While cities have shown considerable racial disparities in cancer survival, those racial disparities virtually disappear among smaller populations, such as neighborhoods within that city. The finding comes from a new analysis published in the May 15, 2009 issue of CANCER. The study examined breast and prostate cancer survival rates at different geographic levels, and the results suggest that there are significant societal factors at the root of cancer-related racial disparities.
PROVIDENCE, R.I. [Brown University] — Nursing homes serving primarily Hispanic residents provided poorer quality care compared to facilities whose patients were mostly white, according to Brown University research. Details were published recently in the Journal of the American Medical Directors Association.
Kansas gravel roads have varying speed limits, but a study by Kansas State University researchers shows that instead of abiding by those limits, people are more likely to use their own judgment to gauge how fast they should drive on the roads.
K-State researchers Sunanda Dissanayake, associate professor of civil engineering, and Litao Liu, graduate student in civil engineering, have studied the actual speeds on Kansas gravel roads and the various factors involved.
Rockville MD — While the number of times a scientific article is cited by other articles is currently the gold standard for ranking its impact, online publishing offers another measure: the number of unique downloads.
A recent analysis in the online Journal of Vision finds that downloads are a good predictor of citations — and they are available significantly faster.
All African Pygmies, inhabiting a large territory extending west-to-east along Central Africa, descend from a unique population who lived around 20,000 years ago, according to an international study led by researchers at the Institut Pasteur in Paris. The research, published April 10 in the open-access journal PLoS Genetics, concludes that the ancestors of present-day African Pygmies and farmers separated ~60,000 years ago.
DURHAM, N.C. -- Since Congress lifted a moratorium on offshore drilling last year, federal lawmakers have grappled with the issue of how best to regulate U.S. ocean waters to allow oil, wave and wind energy development, while sustainably managing critical fisheries and marine animal habitats.
A new policy paper, published April 10 in Science by a team of Duke University experts, argues that establishing a public trust doctrine for federal waters could be an effective and ethical solution to this and similar conflicts.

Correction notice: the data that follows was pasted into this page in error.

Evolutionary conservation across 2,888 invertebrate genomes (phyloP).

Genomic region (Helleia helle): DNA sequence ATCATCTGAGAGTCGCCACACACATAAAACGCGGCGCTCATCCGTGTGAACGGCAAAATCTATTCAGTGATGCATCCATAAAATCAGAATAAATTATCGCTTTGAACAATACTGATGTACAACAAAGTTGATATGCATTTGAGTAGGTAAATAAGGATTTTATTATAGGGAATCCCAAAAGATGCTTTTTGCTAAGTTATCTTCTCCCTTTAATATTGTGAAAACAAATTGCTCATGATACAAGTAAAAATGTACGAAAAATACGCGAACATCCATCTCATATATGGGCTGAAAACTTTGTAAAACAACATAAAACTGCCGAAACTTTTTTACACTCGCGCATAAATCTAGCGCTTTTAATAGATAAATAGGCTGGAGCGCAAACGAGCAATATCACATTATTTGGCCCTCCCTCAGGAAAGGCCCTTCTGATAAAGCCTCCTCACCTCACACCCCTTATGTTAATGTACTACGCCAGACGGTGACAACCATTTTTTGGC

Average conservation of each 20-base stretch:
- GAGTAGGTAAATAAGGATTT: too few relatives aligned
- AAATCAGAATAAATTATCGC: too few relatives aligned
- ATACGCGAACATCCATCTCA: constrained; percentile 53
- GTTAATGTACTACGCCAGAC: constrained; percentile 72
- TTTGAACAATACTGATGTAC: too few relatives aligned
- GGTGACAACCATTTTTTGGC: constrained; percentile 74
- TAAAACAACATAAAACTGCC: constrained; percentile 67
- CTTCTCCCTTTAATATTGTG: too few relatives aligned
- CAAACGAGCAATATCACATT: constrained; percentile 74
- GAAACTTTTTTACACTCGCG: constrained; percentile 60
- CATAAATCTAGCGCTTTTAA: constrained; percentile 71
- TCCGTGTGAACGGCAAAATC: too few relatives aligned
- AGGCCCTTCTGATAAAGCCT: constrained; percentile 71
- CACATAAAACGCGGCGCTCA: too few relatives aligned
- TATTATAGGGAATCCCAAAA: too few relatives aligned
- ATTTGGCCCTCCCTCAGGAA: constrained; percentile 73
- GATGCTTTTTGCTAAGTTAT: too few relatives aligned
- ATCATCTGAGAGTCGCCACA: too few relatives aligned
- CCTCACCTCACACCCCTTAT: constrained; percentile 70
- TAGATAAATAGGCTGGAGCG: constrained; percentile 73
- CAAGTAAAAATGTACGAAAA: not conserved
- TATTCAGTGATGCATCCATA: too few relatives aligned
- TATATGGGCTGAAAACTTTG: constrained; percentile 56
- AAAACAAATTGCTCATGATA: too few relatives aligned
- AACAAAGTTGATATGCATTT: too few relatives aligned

French and Chinese blue glass, Dutch layered glass, Baltic amber: roughly 70,000 beads manufactured all over the world have been excavated at one of the Spanish empire's remotest outposts, the Santa Catalina de Guale Mission. The beads were found as part of an extensive, ongoing research project led by a team of scientists from the American Museum of Natural History on St. Catherines Island off the coast of Georgia.
CHAMPAIGN, Ill. — A two-decade surge of legalized gambling is chipping away at U.S. security and military readiness, not just the bank accounts of bettors, a comprehensive new collection of research on the hazards of gambling warns.
Casinos drain money from consumer products and services, weakening the economic engine that ultimately drives defense spending, according to the latest volume in the three-part United States International Gambling Report Series.
Public middle-grades schools placed under private management in 2002 as part of a state-run overhaul of the Philadelphia School District did not keep pace with the rest of the city's public schools, according to a study published in the American Journal of Education.
The study, which tracked schools through 2006, found that test scores had improved in the privatized schools, but scores in the rest of the city's public schools improved at a much faster rate, leaving the privatized schools in the dust.
LAWRENCE, Kansas — Three professors at the University of Kansas have found that a one-time tax break allowed multinational corporations to receive a 22,000 percent average return on lobbying expenditures.
The study was conducted by Raquel Meyer Alexander, assistant professor of accounting; Stephen Mazza, associate dean of the School of Law; and Susan Scholz, associate professor of accounting and Harper Faculty Fellow. Mazza recently presented their findings at the Critical Tax Theory Conference, sponsored by the Indiana University Maurer School of Law in Bloomington.